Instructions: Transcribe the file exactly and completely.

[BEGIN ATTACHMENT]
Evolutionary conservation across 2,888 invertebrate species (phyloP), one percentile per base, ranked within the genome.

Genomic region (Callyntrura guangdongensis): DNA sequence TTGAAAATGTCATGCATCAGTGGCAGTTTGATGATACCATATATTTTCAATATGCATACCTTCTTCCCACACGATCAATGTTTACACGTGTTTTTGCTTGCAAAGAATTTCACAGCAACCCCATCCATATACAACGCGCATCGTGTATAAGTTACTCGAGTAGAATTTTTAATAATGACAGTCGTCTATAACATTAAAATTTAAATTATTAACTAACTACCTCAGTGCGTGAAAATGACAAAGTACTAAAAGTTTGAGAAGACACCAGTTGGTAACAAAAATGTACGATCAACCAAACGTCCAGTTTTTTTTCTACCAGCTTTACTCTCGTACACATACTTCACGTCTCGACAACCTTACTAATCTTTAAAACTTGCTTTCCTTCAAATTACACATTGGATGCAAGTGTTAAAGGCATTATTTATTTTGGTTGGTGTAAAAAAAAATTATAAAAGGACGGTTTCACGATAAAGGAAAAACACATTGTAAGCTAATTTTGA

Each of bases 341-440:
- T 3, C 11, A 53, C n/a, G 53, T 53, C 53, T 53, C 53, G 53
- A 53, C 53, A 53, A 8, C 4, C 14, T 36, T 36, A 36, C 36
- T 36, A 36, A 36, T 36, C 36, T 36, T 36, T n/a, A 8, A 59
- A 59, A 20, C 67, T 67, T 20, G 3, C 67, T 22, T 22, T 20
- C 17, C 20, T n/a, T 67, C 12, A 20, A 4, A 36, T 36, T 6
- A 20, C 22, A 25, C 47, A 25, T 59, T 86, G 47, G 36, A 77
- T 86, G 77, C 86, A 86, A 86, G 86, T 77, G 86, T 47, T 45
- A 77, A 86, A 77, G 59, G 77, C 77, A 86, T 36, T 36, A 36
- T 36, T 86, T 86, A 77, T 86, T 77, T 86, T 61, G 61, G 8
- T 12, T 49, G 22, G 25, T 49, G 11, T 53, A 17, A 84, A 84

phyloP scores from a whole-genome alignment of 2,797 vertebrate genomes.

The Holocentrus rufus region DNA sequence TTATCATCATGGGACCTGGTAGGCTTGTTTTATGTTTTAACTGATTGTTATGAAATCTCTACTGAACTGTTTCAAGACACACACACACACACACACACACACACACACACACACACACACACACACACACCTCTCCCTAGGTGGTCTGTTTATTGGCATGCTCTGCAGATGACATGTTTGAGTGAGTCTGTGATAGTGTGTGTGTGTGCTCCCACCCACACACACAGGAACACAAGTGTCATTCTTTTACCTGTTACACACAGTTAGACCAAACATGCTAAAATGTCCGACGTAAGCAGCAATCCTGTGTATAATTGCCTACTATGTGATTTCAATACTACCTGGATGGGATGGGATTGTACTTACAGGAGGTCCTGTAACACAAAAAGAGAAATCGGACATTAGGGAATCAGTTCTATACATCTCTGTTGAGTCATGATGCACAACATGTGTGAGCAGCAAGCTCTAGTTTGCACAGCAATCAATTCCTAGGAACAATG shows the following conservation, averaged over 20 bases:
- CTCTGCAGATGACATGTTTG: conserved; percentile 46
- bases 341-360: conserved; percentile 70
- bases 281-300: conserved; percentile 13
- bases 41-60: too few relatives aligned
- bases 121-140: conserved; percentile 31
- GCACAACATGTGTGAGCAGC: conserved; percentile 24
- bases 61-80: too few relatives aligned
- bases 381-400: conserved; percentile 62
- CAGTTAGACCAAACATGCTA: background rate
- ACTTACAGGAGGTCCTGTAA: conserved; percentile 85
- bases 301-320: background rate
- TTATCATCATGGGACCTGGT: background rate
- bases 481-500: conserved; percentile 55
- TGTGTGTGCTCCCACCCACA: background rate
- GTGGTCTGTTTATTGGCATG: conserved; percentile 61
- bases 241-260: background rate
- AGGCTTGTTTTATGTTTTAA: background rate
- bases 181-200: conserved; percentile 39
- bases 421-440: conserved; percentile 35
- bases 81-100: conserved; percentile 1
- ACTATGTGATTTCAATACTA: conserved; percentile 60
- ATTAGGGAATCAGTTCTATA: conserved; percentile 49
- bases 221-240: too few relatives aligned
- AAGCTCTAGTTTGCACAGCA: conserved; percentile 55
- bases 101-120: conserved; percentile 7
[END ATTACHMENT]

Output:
Evolutionary conservation across 2,888 invertebrate species (phyloP), one percentile per base, ranked within the genome.

Genomic region (Callyntrura guangdongensis): DNA sequence TTGAAAATGTCATGCATCAGTGGCAGTTTGATGATACCATATATTTTCAATATGCATACCTTCTTCCCACACGATCAATGTTTACACGTGTTTTTGCTTGCAAAGAATTTCACAGCAACCCCATCCATATACAACGCGCATCGTGTATAAGTTACTCGAGTAGAATTTTTAATAATGACAGTCGTCTATAACATTAAAATTTAAATTATTAACTAACTACCTCAGTGCGTGAAAATGACAAAGTACTAAAAGTTTGAGAAGACACCAGTTGGTAACAAAAATGTACGATCAACCAAACGTCCAGTTTTTTTTCTACCAGCTTTACTCTCGTACACATACTTCACGTCTCGACAACCTTACTAATCTTTAAAACTTGCTTTCCTTCAAATTACACATTGGATGCAAGTGTTAAAGGCATTATTTATTTTGGTTGGTGTAAAAAAAAATTATAAAAGGACGGTTTCACGATAAAGGAAAAACACATTGTAAGCTAATTTTGA

Each of bases 341-440:
- T 3, C 11, A 53, C n/a, G 53, T 53, C 53, T 53, C 53, G 53
- A 53, C 53, A 53, A 8, C 4, C 14, T 36, T 36, A 36, C 36
- T 36, A 36, A 36, T 36, C 36, T 36, T 36, T n/a, A 8, A 59
- A 59, A 20, C 67, T 67, T 20, G 3, C 67, T 22, T 22, T 20
- C 17, C 20, T n/a, T 67, C 12, A 20, A 4, A 36, T 36, T 6
- A 20, C 22, A 25, C 47, A 25, T 59, T 86, G 47, G 36, A 77
- T 86, G 77, C 86, A 86, A 86, G 86, T 77, G 86, T 47, T 45
- A 77, A 86, A 77, G 59, G 77, C 77, A 86, T 36, T 36, A 36
- T 36, T 86, T 86, A 77, T 86, T 77, T 86, T 61, G 61, G 8
- T 12, T 49, G 22, G 25, T 49, G 11, T 53, A 17, A 84, A 84

phyloP scores from a whole-genome alignment of 2,797 vertebrate genomes.

The Holocentrus rufus region DNA sequence TTATCATCATGGGACCTGGTAGGCTTGTTTTATGTTTTAACTGATTGTTATGAAATCTCTACTGAACTGTTTCAAGACACACACACACACACACACACACACACACACACACACACACACACACACACACCTCTCCCTAGGTGGTCTGTTTATTGGCATGCTCTGCAGATGACATGTTTGAGTGAGTCTGTGATAGTGTGTGTGTGTGCTCCCACCCACACACACAGGAACACAAGTGTCATTCTTTTACCTGTTACACACAGTTAGACCAAACATGCTAAAATGTCCGACGTAAGCAGCAATCCTGTGTATAATTGCCTACTATGTGATTTCAATACTACCTGGATGGGATGGGATTGTACTTACAGGAGGTCCTGTAACACAAAAAGAGAAATCGGACATTAGGGAATCAGTTCTATACATCTCTGTTGAGTCATGATGCACAACATGTGTGAGCAGCAAGCTCTAGTTTGCACAGCAATCAATTCCTAGGAACAATG shows the following conservation, averaged over 20 bases:
- CTCTGCAGATGACATGTTTG: conserved; percentile 46
- bases 341-360: conserved; percentile 70
- bases 281-300: conserved; percentile 13
- bases 41-60: too few relatives aligned
- bases 121-140: conserved; percentile 31
- GCACAACATGTGTGAGCAGC: conserved; percentile 24
- bases 61-80: too few relatives aligned
- bases 381-400: conserved; percentile 62
- CAGTTAGACCAAACATGCTA: background rate
- ACTTACAGGAGGTCCTGTAA: conserved; percentile 85
- bases 301-320: background rate
- TTATCATCATGGGACCTGGT: background rate
- bases 481-500: conserved; percentile 55
- TGTGTGTGCTCCCACCCACA: background rate
- GTGGTCTGTTTATTGGCATG: conserved; percentile 61
- bases 241-260: background rate
- AGGCTTGTTTTATGTTTTAA: background rate
- bases 181-200: conserved; percentile 39
- bases 421-440: conserved; percentile 35
- bases 81-100: conserved; percentile 1
- ACTATGTGATTTCAATACTA: conserved; percentile 60
- ATTAGGGAATCAGTTCTATA: conserved; percentile 49
- bases 221-240: too few relatives aligned
- AAGCTCTAGTTTGCACAGCA: conserved; percentile 55
- bases 101-120: conserved; percentile 7